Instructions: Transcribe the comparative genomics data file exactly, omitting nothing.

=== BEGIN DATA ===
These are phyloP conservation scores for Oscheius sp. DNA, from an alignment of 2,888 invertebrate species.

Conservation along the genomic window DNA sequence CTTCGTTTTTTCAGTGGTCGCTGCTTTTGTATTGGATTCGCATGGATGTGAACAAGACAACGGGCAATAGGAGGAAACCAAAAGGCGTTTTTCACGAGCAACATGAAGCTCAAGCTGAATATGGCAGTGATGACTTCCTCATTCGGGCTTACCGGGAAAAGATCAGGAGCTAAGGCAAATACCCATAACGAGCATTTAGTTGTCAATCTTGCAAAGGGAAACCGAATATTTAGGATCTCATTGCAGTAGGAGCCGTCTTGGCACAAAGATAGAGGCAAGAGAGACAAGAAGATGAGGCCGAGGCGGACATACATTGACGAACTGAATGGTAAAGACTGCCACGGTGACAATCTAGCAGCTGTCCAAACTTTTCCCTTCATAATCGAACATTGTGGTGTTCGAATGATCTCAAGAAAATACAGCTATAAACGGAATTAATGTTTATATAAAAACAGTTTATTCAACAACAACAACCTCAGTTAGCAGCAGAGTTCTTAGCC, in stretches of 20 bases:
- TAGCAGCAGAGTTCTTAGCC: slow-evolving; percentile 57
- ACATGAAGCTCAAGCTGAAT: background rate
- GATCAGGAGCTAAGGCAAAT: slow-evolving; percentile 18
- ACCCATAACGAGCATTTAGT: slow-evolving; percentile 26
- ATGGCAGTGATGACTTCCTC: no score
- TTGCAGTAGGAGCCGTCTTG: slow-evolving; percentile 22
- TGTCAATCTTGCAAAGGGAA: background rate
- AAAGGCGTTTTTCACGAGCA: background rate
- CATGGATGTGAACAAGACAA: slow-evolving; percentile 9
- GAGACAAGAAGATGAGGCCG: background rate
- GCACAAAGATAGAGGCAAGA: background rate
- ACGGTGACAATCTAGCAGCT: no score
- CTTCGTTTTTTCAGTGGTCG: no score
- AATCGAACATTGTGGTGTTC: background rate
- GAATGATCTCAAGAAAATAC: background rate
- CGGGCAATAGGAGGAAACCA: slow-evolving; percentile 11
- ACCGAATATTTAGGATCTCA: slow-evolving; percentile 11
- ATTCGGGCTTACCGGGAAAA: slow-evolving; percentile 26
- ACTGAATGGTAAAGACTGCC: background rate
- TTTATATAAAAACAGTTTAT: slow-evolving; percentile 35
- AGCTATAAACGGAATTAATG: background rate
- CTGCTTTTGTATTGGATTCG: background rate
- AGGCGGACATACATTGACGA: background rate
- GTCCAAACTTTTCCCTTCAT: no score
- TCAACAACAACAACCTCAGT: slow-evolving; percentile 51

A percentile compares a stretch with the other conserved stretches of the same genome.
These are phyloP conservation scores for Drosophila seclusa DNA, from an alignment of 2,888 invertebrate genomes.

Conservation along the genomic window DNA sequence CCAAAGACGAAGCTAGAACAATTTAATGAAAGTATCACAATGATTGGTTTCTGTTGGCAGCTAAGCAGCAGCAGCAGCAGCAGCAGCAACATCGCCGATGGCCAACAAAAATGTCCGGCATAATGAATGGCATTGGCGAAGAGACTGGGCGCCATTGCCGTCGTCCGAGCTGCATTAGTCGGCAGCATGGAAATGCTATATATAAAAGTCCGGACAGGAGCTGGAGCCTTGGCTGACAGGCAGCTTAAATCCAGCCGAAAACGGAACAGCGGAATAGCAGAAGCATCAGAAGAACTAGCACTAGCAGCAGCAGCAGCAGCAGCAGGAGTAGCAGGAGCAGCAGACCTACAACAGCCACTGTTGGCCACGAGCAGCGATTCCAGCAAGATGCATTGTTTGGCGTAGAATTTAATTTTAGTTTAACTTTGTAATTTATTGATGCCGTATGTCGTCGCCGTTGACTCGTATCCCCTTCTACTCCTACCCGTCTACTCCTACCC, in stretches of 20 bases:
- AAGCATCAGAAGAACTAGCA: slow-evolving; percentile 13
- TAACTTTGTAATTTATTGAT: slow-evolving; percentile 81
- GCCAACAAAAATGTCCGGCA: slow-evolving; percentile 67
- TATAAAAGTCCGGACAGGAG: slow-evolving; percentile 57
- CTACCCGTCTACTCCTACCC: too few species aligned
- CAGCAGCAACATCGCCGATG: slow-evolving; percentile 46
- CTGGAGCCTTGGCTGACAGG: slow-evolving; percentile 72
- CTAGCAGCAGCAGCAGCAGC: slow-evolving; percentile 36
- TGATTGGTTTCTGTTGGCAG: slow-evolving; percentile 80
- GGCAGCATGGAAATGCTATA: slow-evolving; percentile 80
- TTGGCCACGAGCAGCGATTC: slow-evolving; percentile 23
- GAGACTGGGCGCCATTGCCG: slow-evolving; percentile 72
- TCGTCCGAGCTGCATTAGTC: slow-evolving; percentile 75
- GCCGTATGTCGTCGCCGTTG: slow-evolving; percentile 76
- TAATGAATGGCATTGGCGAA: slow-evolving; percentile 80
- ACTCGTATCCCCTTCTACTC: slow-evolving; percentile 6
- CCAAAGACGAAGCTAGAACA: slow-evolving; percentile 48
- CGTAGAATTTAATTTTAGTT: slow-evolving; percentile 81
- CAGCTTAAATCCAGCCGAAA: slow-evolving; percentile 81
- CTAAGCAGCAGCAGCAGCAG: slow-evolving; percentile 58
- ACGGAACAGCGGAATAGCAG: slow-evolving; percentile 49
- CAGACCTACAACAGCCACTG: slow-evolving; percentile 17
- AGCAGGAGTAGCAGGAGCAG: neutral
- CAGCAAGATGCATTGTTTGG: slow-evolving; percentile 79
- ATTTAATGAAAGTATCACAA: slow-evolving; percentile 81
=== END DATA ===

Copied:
These are phyloP conservation scores for Oscheius sp. DNA, from an alignment of 2,888 invertebrate species.

Conservation along the genomic window DNA sequence CTTCGTTTTTTCAGTGGTCGCTGCTTTTGTATTGGATTCGCATGGATGTGAACAAGACAACGGGCAATAGGAGGAAACCAAAAGGCGTTTTTCACGAGCAACATGAAGCTCAAGCTGAATATGGCAGTGATGACTTCCTCATTCGGGCTTACCGGGAAAAGATCAGGAGCTAAGGCAAATACCCATAACGAGCATTTAGTTGTCAATCTTGCAAAGGGAAACCGAATATTTAGGATCTCATTGCAGTAGGAGCCGTCTTGGCACAAAGATAGAGGCAAGAGAGACAAGAAGATGAGGCCGAGGCGGACATACATTGACGAACTGAATGGTAAAGACTGCCACGGTGACAATCTAGCAGCTGTCCAAACTTTTCCCTTCATAATCGAACATTGTGGTGTTCGAATGATCTCAAGAAAATACAGCTATAAACGGAATTAATGTTTATATAAAAACAGTTTATTCAACAACAACAACCTCAGTTAGCAGCAGAGTTCTTAGCC, in stretches of 20 bases:
- TAGCAGCAGAGTTCTTAGCC: slow-evolving; percentile 57
- ACATGAAGCTCAAGCTGAAT: background rate
- GATCAGGAGCTAAGGCAAAT: slow-evolving; percentile 18
- ACCCATAACGAGCATTTAGT: slow-evolving; percentile 26
- ATGGCAGTGATGACTTCCTC: no score
- TTGCAGTAGGAGCCGTCTTG: slow-evolving; percentile 22
- TGTCAATCTTGCAAAGGGAA: background rate
- AAAGGCGTTTTTCACGAGCA: background rate
- CATGGATGTGAACAAGACAA: slow-evolving; percentile 9
- GAGACAAGAAGATGAGGCCG: background rate
- GCACAAAGATAGAGGCAAGA: background rate
- ACGGTGACAATCTAGCAGCT: no score
- CTTCGTTTTTTCAGTGGTCG: no score
- AATCGAACATTGTGGTGTTC: background rate
- GAATGATCTCAAGAAAATAC: background rate
- CGGGCAATAGGAGGAAACCA: slow-evolving; percentile 11
- ACCGAATATTTAGGATCTCA: slow-evolving; percentile 11
- ATTCGGGCTTACCGGGAAAA: slow-evolving; percentile 26
- ACTGAATGGTAAAGACTGCC: background rate
- TTTATATAAAAACAGTTTAT: slow-evolving; percentile 35
- AGCTATAAACGGAATTAATG: background rate
- CTGCTTTTGTATTGGATTCG: background rate
- AGGCGGACATACATTGACGA: background rate
- GTCCAAACTTTTCCCTTCAT: no score
- TCAACAACAACAACCTCAGT: slow-evolving; percentile 51

A percentile compares a stretch with the other conserved stretches of the same genome.
These are phyloP conservation scores for Drosophila seclusa DNA, from an alignment of 2,888 invertebrate genomes.

Conservation along the genomic window DNA sequence CCAAAGACGAAGCTAGAACAATTTAATGAAAGTATCACAATGATTGGTTTCTGTTGGCAGCTAAGCAGCAGCAGCAGCAGCAGCAGCAACATCGCCGATGGCCAACAAAAATGTCCGGCATAATGAATGGCATTGGCGAAGAGACTGGGCGCCATTGCCGTCGTCCGAGCTGCATTAGTCGGCAGCATGGAAATGCTATATATAAAAGTCCGGACAGGAGCTGGAGCCTTGGCTGACAGGCAGCTTAAATCCAGCCGAAAACGGAACAGCGGAATAGCAGAAGCATCAGAAGAACTAGCACTAGCAGCAGCAGCAGCAGCAGCAGGAGTAGCAGGAGCAGCAGACCTACAACAGCCACTGTTGGCCACGAGCAGCGATTCCAGCAAGATGCATTGTTTGGCGTAGAATTTAATTTTAGTTTAACTTTGTAATTTATTGATGCCGTATGTCGTCGCCGTTGACTCGTATCCCCTTCTACTCCTACCCGTCTACTCCTACCC, in stretches of 20 bases:
- AAGCATCAGAAGAACTAGCA: slow-evolving; percentile 13
- TAACTTTGTAATTTATTGAT: slow-evolving; percentile 81
- GCCAACAAAAATGTCCGGCA: slow-evolving; percentile 67
- TATAAAAGTCCGGACAGGAG: slow-evolving; percentile 57
- CTACCCGTCTACTCCTACCC: too few species aligned
- CAGCAGCAACATCGCCGATG: slow-evolving; percentile 46
- CTGGAGCCTTGGCTGACAGG: slow-evolving; percentile 72
- CTAGCAGCAGCAGCAGCAGC: slow-evolving; percentile 36
- TGATTGGTTTCTGTTGGCAG: slow-evolving; percentile 80
- GGCAGCATGGAAATGCTATA: slow-evolving; percentile 80
- TTGGCCACGAGCAGCGATTC: slow-evolving; percentile 23
- GAGACTGGGCGCCATTGCCG: slow-evolving; percentile 72
- TCGTCCGAGCTGCATTAGTC: slow-evolving; percentile 75
- GCCGTATGTCGTCGCCGTTG: slow-evolving; percentile 76
- TAATGAATGGCATTGGCGAA: slow-evolving; percentile 80
- ACTCGTATCCCCTTCTACTC: slow-evolving; percentile 6
- CCAAAGACGAAGCTAGAACA: slow-evolving; percentile 48
- CGTAGAATTTAATTTTAGTT: slow-evolving; percentile 81
- CAGCTTAAATCCAGCCGAAA: slow-evolving; percentile 81
- CTAAGCAGCAGCAGCAGCAG: slow-evolving; percentile 58
- ACGGAACAGCGGAATAGCAG: slow-evolving; percentile 49
- CAGACCTACAACAGCCACTG: slow-evolving; percentile 17
- AGCAGGAGTAGCAGGAGCAG: neutral
- CAGCAAGATGCATTGTTTGG: slow-evolving; percentile 79
- ATTTAATGAAAGTATCACAA: slow-evolving; percentile 81